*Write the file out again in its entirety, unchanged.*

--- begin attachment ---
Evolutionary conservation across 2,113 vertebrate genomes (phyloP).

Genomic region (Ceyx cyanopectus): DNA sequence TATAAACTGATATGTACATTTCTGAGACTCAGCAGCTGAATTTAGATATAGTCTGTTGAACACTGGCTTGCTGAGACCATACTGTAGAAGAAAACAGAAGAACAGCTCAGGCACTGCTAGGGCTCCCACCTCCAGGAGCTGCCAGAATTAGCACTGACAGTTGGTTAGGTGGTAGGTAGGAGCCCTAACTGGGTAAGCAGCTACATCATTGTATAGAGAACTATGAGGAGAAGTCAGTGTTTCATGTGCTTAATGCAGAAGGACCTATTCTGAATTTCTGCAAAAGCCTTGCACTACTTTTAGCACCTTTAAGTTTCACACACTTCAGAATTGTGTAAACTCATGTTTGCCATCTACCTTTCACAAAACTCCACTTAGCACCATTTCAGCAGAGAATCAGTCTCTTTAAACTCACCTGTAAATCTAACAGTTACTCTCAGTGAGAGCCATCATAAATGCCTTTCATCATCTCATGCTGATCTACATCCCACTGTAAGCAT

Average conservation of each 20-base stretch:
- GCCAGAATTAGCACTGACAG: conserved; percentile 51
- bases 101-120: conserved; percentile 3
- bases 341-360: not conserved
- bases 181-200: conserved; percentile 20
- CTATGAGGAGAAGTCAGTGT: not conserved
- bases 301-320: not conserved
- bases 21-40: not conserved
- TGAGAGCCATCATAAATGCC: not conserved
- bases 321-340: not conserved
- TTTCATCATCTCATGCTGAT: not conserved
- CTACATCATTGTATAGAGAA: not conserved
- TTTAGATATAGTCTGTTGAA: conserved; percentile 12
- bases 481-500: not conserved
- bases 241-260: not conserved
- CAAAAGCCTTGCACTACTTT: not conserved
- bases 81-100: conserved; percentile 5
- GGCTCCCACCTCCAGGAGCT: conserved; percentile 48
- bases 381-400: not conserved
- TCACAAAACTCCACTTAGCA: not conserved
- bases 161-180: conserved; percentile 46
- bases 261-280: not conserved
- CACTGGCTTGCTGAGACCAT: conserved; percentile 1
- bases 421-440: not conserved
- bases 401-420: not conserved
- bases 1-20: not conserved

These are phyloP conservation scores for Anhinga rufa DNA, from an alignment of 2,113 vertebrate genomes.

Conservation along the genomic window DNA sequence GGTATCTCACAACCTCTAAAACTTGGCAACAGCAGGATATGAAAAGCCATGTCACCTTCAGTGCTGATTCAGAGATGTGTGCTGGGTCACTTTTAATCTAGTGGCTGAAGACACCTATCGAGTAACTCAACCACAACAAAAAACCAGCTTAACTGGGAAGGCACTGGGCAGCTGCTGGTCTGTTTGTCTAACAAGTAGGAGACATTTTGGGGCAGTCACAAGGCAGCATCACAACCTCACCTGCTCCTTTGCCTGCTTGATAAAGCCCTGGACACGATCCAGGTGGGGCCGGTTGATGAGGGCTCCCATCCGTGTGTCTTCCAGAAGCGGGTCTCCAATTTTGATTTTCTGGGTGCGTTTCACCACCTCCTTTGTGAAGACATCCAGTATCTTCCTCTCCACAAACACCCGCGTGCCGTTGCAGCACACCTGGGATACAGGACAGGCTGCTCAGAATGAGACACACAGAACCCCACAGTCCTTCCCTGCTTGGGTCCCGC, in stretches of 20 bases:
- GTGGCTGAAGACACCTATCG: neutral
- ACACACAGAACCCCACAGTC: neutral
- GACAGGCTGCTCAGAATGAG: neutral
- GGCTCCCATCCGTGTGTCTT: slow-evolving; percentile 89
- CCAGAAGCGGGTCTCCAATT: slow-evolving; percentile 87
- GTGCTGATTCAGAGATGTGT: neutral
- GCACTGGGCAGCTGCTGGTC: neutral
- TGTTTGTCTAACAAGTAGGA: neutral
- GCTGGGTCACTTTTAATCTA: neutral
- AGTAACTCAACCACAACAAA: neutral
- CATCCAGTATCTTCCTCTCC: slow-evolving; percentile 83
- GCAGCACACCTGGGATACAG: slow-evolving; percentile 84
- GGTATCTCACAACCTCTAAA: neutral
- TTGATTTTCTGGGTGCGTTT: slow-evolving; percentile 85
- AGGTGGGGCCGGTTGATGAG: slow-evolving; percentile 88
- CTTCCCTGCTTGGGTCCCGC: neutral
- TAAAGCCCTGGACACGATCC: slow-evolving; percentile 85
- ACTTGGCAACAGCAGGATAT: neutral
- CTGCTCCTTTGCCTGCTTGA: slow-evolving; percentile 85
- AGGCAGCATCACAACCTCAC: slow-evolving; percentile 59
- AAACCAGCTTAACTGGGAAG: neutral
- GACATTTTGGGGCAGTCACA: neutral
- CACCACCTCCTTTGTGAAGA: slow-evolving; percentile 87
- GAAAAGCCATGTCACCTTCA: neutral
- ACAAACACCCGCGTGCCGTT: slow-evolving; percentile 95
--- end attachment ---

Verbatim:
Evolutionary conservation across 2,113 vertebrate genomes (phyloP).

Genomic region (Ceyx cyanopectus): DNA sequence TATAAACTGATATGTACATTTCTGAGACTCAGCAGCTGAATTTAGATATAGTCTGTTGAACACTGGCTTGCTGAGACCATACTGTAGAAGAAAACAGAAGAACAGCTCAGGCACTGCTAGGGCTCCCACCTCCAGGAGCTGCCAGAATTAGCACTGACAGTTGGTTAGGTGGTAGGTAGGAGCCCTAACTGGGTAAGCAGCTACATCATTGTATAGAGAACTATGAGGAGAAGTCAGTGTTTCATGTGCTTAATGCAGAAGGACCTATTCTGAATTTCTGCAAAAGCCTTGCACTACTTTTAGCACCTTTAAGTTTCACACACTTCAGAATTGTGTAAACTCATGTTTGCCATCTACCTTTCACAAAACTCCACTTAGCACCATTTCAGCAGAGAATCAGTCTCTTTAAACTCACCTGTAAATCTAACAGTTACTCTCAGTGAGAGCCATCATAAATGCCTTTCATCATCTCATGCTGATCTACATCCCACTGTAAGCAT

Average conservation of each 20-base stretch:
- GCCAGAATTAGCACTGACAG: conserved; percentile 51
- bases 101-120: conserved; percentile 3
- bases 341-360: not conserved
- bases 181-200: conserved; percentile 20
- CTATGAGGAGAAGTCAGTGT: not conserved
- bases 301-320: not conserved
- bases 21-40: not conserved
- TGAGAGCCATCATAAATGCC: not conserved
- bases 321-340: not conserved
- TTTCATCATCTCATGCTGAT: not conserved
- CTACATCATTGTATAGAGAA: not conserved
- TTTAGATATAGTCTGTTGAA: conserved; percentile 12
- bases 481-500: not conserved
- bases 241-260: not conserved
- CAAAAGCCTTGCACTACTTT: not conserved
- bases 81-100: conserved; percentile 5
- GGCTCCCACCTCCAGGAGCT: conserved; percentile 48
- bases 381-400: not conserved
- TCACAAAACTCCACTTAGCA: not conserved
- bases 161-180: conserved; percentile 46
- bases 261-280: not conserved
- CACTGGCTTGCTGAGACCAT: conserved; percentile 1
- bases 421-440: not conserved
- bases 401-420: not conserved
- bases 1-20: not conserved

These are phyloP conservation scores for Anhinga rufa DNA, from an alignment of 2,113 vertebrate genomes.

Conservation along the genomic window DNA sequence GGTATCTCACAACCTCTAAAACTTGGCAACAGCAGGATATGAAAAGCCATGTCACCTTCAGTGCTGATTCAGAGATGTGTGCTGGGTCACTTTTAATCTAGTGGCTGAAGACACCTATCGAGTAACTCAACCACAACAAAAAACCAGCTTAACTGGGAAGGCACTGGGCAGCTGCTGGTCTGTTTGTCTAACAAGTAGGAGACATTTTGGGGCAGTCACAAGGCAGCATCACAACCTCACCTGCTCCTTTGCCTGCTTGATAAAGCCCTGGACACGATCCAGGTGGGGCCGGTTGATGAGGGCTCCCATCCGTGTGTCTTCCAGAAGCGGGTCTCCAATTTTGATTTTCTGGGTGCGTTTCACCACCTCCTTTGTGAAGACATCCAGTATCTTCCTCTCCACAAACACCCGCGTGCCGTTGCAGCACACCTGGGATACAGGACAGGCTGCTCAGAATGAGACACACAGAACCCCACAGTCCTTCCCTGCTTGGGTCCCGC, in stretches of 20 bases:
- GTGGCTGAAGACACCTATCG: neutral
- ACACACAGAACCCCACAGTC: neutral
- GACAGGCTGCTCAGAATGAG: neutral
- GGCTCCCATCCGTGTGTCTT: slow-evolving; percentile 89
- CCAGAAGCGGGTCTCCAATT: slow-evolving; percentile 87
- GTGCTGATTCAGAGATGTGT: neutral
- GCACTGGGCAGCTGCTGGTC: neutral
- TGTTTGTCTAACAAGTAGGA: neutral
- GCTGGGTCACTTTTAATCTA: neutral
- AGTAACTCAACCACAACAAA: neutral
- CATCCAGTATCTTCCTCTCC: slow-evolving; percentile 83
- GCAGCACACCTGGGATACAG: slow-evolving; percentile 84
- GGTATCTCACAACCTCTAAA: neutral
- TTGATTTTCTGGGTGCGTTT: slow-evolving; percentile 85
- AGGTGGGGCCGGTTGATGAG: slow-evolving; percentile 88
- CTTCCCTGCTTGGGTCCCGC: neutral
- TAAAGCCCTGGACACGATCC: slow-evolving; percentile 85
- ACTTGGCAACAGCAGGATAT: neutral
- CTGCTCCTTTGCCTGCTTGA: slow-evolving; percentile 85
- AGGCAGCATCACAACCTCAC: slow-evolving; percentile 59
- AAACCAGCTTAACTGGGAAG: neutral
- GACATTTTGGGGCAGTCACA: neutral
- CACCACCTCCTTTGTGAAGA: slow-evolving; percentile 87
- GAAAAGCCATGTCACCTTCA: neutral
- ACAAACACCCGCGTGCCGTT: slow-evolving; percentile 95